10. Marketing Channels
Where oh where are your audience spending their time? We’re thoroughly inside an attention economy at the moment and part of your marketing task is to know where your audience is and to choose the right marketing channels. The internet is becoming more dispersed in terms of where time is being spent, so it’s good to really analyse which platforms to work with. For instance, within social: Bing is largely older Americans, while Ecosia is for the sustainably minded.
There be robots! So much has now been automated that it’s really a matter of just finding the right automation to suit your business. If you get your automations right, this can free up much more human creativity to be used on other things like content and strategy.
12. Tools & Systems
The amount of (amazing) software to choose from is increasing at an astounding rate. The feats that can be performed with tools is unbelievable. Harnessing the correct ones for your business can really make what you do click, and can make your marketing run like a well oiled machine. Review lists of the best software for specific needs and ask around to your network what everyone uses, the good ones normally get rave reviews.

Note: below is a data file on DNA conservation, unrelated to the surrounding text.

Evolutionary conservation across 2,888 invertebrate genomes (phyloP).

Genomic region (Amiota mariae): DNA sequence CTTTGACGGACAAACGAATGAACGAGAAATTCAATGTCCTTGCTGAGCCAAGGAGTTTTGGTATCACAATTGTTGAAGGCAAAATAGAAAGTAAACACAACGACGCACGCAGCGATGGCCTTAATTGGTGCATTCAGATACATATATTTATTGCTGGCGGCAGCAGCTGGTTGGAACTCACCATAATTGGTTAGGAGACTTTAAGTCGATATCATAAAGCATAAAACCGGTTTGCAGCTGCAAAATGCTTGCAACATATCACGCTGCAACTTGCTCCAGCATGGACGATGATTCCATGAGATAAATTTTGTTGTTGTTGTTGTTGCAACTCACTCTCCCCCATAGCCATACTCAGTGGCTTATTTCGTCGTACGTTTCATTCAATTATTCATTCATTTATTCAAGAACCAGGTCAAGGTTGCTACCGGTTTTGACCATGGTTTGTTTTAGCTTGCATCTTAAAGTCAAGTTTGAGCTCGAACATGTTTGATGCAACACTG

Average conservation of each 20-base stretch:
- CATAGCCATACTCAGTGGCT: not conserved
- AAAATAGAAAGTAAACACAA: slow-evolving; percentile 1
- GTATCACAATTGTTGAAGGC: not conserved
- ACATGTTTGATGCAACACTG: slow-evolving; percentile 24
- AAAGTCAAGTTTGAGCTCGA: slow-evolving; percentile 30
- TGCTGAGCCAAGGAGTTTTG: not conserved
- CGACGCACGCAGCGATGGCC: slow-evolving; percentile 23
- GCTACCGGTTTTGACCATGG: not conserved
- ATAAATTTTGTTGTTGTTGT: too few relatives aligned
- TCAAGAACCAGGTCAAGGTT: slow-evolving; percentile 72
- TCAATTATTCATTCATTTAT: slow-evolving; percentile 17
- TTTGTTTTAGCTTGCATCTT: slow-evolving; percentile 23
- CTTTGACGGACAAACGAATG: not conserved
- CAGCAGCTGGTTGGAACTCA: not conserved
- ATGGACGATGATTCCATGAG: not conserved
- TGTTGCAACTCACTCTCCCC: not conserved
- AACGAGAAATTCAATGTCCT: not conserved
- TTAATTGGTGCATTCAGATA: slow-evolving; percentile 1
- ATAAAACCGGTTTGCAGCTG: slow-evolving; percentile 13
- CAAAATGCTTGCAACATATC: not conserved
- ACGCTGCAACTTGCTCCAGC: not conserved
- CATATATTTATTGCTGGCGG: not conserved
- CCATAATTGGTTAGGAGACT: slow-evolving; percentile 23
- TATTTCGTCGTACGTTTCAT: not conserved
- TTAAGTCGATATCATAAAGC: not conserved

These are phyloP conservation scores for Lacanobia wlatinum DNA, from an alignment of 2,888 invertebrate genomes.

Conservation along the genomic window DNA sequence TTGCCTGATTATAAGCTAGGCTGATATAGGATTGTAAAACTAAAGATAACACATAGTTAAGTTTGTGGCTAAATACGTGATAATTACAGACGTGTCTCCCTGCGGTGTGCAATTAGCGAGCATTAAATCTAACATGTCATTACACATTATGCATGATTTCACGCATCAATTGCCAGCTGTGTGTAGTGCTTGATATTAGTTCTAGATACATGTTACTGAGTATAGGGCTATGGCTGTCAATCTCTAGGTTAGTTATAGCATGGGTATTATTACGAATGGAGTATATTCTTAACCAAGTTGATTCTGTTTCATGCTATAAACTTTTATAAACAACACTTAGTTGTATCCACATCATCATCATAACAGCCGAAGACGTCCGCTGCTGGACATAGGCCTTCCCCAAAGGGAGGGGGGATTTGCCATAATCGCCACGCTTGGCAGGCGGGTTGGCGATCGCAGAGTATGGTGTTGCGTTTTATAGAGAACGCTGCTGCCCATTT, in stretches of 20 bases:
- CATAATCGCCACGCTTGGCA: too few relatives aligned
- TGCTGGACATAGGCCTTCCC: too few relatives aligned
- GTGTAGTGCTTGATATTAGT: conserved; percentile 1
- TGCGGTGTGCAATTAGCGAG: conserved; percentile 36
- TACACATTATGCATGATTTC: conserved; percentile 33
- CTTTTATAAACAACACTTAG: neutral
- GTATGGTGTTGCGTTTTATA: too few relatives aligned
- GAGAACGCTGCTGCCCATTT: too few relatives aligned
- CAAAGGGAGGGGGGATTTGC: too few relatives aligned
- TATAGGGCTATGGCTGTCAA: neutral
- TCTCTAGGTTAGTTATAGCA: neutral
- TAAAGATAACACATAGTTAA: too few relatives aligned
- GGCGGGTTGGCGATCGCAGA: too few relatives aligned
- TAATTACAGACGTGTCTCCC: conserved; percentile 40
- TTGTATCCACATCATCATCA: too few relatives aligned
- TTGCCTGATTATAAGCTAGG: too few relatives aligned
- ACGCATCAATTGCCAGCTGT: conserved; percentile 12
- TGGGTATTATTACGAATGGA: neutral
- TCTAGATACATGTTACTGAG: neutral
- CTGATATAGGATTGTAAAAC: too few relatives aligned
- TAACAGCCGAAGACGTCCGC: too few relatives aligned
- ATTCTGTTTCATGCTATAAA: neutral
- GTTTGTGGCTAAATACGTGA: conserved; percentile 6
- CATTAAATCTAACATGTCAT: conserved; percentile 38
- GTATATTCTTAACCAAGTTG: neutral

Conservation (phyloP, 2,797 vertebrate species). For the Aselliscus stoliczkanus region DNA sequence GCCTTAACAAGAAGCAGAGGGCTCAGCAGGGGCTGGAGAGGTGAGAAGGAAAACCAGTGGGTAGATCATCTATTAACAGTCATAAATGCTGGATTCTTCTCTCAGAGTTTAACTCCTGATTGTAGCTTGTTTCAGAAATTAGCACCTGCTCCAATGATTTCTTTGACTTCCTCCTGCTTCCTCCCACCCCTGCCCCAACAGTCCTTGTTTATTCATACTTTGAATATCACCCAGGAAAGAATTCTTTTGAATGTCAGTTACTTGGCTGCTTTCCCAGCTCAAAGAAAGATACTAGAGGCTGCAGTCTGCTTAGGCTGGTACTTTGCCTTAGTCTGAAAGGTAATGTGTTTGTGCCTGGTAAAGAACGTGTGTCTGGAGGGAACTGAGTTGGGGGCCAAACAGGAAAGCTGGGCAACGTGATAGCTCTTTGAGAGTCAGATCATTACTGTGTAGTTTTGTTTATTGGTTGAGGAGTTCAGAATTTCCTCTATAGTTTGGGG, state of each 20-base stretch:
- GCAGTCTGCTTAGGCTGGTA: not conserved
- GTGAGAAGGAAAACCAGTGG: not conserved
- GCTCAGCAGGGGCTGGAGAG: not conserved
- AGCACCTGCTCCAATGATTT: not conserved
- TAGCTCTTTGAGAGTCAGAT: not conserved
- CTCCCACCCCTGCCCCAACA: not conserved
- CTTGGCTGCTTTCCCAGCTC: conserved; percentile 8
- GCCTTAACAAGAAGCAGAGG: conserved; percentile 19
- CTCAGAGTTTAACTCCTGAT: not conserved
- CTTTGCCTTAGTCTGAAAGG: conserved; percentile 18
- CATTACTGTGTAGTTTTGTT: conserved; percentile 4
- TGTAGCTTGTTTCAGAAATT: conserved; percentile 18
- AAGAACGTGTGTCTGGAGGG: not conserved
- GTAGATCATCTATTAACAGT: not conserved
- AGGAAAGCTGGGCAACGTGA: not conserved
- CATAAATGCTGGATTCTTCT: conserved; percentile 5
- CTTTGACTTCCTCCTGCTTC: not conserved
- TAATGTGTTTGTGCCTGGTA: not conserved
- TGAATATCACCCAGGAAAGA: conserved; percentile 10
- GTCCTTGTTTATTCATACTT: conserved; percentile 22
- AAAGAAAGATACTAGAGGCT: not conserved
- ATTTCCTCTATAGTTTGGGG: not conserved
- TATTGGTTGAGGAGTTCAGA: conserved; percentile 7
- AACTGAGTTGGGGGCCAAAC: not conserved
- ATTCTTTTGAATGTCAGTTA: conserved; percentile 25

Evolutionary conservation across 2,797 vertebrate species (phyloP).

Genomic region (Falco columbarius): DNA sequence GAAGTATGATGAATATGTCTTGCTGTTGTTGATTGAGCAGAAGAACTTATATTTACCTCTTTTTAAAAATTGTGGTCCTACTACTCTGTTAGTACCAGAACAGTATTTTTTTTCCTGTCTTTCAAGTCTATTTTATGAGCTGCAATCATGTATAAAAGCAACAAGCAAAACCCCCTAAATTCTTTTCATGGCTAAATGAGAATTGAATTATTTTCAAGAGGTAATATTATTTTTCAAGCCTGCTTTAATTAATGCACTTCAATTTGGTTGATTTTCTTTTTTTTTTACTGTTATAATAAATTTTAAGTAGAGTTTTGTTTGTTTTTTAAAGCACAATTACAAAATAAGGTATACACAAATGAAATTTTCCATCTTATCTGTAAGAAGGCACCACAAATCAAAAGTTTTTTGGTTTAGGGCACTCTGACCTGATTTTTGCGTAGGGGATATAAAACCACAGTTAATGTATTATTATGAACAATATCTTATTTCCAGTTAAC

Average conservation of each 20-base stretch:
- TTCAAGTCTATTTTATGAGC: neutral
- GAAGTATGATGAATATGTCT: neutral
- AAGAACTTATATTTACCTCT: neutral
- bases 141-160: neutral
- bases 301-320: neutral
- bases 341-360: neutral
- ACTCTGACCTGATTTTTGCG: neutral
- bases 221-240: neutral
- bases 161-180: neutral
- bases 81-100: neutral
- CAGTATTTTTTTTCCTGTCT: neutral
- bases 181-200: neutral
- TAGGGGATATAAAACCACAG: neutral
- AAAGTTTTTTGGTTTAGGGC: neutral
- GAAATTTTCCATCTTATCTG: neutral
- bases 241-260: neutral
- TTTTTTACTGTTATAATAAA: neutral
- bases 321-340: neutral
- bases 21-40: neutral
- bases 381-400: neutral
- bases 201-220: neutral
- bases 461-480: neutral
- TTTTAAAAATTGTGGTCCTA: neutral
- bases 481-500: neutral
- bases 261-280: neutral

Purpose Driven Marketing Examples
I wanted to give some examples here of marketing that fits with the type of purpose marketing we’re promoting here. On search the web for cause related marketing examples, a lot of in-your-face campaigns come through. I wanted to show some examples where it seems like real care and responsibility for the kind of impact has been at the forefront.
Neurohacker Collective has some of the most good marketing I’ve come across. It’s good in the sense that it clearly aligns with their purpose of “creating best in class well-being products by employing a unique methodology to research and development based on complex systems science.” They manage to have impact through their marketing (they educate people) and engage their community in the discussion. In the example above they provide a really interesting quote, which is backed up by further text and the link to the original research. Often there’s a podcast episode to learn more, and they engage thoughtfully with their community in the comments. The articles and podcasts come with expert knowledge and are well researched. And they reach a lot of people! In a nutshell, all four quadrants are working here. My personal opinion is that even if you took away this marketing’s ability to bring in customers, it has real value in and of itself.